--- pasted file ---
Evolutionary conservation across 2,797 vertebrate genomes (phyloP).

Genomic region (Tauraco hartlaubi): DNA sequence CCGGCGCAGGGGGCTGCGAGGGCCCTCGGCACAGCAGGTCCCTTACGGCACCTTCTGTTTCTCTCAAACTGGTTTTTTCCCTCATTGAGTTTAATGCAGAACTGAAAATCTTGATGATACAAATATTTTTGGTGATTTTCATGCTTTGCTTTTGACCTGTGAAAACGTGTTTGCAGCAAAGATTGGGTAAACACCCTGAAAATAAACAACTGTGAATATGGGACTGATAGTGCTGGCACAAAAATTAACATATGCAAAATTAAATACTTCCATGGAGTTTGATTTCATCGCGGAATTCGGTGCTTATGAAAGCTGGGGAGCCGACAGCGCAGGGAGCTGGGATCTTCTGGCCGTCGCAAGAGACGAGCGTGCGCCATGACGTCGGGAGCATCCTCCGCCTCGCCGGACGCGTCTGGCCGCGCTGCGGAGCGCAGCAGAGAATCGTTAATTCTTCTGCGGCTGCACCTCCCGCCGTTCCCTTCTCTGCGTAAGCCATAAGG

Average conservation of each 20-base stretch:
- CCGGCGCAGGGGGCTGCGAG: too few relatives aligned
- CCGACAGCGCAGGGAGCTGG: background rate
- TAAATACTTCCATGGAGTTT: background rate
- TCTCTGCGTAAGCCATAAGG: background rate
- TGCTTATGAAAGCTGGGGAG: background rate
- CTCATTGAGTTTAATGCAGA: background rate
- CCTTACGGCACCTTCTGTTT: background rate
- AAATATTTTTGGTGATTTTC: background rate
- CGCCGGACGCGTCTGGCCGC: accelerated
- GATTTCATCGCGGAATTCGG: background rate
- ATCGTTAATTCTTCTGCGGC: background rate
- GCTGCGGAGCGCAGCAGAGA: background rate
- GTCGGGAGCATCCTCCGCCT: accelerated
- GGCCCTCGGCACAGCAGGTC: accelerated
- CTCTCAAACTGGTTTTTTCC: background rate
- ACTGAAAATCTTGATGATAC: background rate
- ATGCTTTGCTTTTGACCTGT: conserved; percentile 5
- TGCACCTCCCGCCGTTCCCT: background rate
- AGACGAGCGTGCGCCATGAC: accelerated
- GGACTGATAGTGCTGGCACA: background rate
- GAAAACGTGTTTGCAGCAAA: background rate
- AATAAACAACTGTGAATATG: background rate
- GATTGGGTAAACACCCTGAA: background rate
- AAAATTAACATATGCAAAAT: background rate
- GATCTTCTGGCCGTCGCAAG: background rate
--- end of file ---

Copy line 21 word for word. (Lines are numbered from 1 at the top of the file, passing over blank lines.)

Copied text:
- TGCACCTCCCGCCGTTCCCT: background rate